“As Adam Silver and I said to Jason, we have known the Collins family since Jason and Jarron joined the NBA in 2001 and they have been exemplary members of the NBA family," Stern said in a statement. "Jason has been a widely respected player and teammate throughout his career and we are proud he has assumed the leadership mantle on this very important issue.”

Former tennis great Martina Navratilova:

”Well done Jason Collins- you are a brave man. And a big man at that:) 1981 was the year for me- 2013 is the year for you:)”

” It’s not easy to come out when one is still active- shouldn’t be an issue, but it is. That’s why so many don’t do it till after.”

”Hey Jason Collins-you are now an activist!!! And trust me, you will sleep a lot better now- freedom is a sweet feeling indeed!”

Statement from the Washington Wizards:

“We are extremely proud of Jason and support his decision to live his life proudly and openly. He has been a leader on and off the court and an outstanding teammate throughout his NBA career. Those qualities will continue to serve him both as a player and as a positive role model for others of all sexual orientation.”

There’s a host of other personalities that live in the limelight that have also chimed in with their public support of Mr. Collins that’s too long to list here but I think you get the idea.

Meanwhile, back on the home front.

As I alluded to on April 22, 2013, a teacher at my daughters school who was held in high standing by students and parents alike was fired after nineteen years of loyal service after it was revealed that she was in a same sex relationship with another woman. Her revelation did not come in the form of a press conference nor was her face splashed all over the front pages of newspapers or magazines across the country and the world. No, she was “outed” when her partners name appeared in her recently deceased mother’s obituary and a single anonymous parent complained about her lifestyle to school and church authorities.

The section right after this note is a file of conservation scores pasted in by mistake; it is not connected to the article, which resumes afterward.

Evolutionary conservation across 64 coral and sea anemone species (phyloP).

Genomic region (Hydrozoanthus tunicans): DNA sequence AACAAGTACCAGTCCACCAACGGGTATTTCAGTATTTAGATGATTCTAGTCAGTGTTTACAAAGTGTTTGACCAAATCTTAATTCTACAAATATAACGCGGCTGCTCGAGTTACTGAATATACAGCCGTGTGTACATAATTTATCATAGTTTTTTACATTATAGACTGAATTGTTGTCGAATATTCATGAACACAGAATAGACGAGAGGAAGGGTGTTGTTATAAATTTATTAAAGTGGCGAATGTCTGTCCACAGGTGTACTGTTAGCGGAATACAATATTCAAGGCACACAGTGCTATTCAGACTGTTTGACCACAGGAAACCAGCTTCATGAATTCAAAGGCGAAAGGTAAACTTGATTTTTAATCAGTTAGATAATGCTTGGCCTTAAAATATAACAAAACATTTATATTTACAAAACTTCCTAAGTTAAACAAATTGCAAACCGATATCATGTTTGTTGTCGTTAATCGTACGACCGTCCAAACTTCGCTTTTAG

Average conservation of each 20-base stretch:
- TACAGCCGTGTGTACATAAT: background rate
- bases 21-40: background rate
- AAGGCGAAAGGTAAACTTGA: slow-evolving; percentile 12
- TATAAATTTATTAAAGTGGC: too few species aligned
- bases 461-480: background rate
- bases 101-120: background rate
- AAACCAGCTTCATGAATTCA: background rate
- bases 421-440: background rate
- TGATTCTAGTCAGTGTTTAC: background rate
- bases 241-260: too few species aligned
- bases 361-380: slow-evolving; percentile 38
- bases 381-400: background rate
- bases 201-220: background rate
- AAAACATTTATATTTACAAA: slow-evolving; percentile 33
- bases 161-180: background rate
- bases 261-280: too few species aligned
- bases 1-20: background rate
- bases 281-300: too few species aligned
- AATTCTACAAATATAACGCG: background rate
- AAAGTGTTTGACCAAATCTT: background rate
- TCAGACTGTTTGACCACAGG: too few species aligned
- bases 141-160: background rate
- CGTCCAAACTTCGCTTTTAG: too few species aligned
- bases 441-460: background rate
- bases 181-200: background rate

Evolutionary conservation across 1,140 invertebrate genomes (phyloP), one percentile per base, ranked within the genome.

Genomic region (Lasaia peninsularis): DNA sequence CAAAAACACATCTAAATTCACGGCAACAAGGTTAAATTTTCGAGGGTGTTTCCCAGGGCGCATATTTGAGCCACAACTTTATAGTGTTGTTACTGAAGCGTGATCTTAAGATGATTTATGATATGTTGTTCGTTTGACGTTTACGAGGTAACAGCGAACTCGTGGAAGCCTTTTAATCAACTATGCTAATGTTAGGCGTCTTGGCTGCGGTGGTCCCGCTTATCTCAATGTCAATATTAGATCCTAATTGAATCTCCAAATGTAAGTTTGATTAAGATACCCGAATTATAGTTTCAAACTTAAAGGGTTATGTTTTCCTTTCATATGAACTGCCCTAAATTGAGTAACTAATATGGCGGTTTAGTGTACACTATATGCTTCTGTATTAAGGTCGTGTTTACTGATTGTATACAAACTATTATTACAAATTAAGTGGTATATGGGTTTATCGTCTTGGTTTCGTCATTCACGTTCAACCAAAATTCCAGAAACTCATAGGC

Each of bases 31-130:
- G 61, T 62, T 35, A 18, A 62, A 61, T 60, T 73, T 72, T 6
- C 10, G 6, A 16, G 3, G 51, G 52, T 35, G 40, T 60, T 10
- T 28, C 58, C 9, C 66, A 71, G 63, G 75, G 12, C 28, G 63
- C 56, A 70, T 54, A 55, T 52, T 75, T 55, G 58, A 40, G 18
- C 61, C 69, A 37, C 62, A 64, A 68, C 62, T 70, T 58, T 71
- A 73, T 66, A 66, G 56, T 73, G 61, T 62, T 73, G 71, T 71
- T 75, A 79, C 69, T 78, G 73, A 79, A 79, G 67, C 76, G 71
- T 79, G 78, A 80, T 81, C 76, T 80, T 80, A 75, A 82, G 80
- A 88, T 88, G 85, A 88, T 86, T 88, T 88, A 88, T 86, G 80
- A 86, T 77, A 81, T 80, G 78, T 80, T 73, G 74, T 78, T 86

The teacher appealed her dismissal and from what I can gather it was upheld. The reason given for this was that she wasn’t fired because she was a lesbian, she was fired because it became “public knowledge.” She’s now hired an attorney to take up her cause and it looks like it will be up to a court to decide. I wish her all the best.

So, on one hand, the world applauds Mr. Collins for his courage and bravery for going public and on the other it sits idly by in judgment on a teacher who dedicated her career to educating her students and through no fault of her own finds herself out of a job.

It just goes to show you, we still have a long way to go.

If you find yourself so inclined and haven’t yet done so, there’s still time to show your support for the fired teacher. Details of that can be found in my daylog of April 22, 2013. As of the latest tally, there have been over 125,000 signatures on the petition calling for her reinstatement.

Thank you for your support.


The sports stuff and quotes came from:

The other stuff came from accounts in the local news here in Columbus, Ohio as well as discussions with Anna.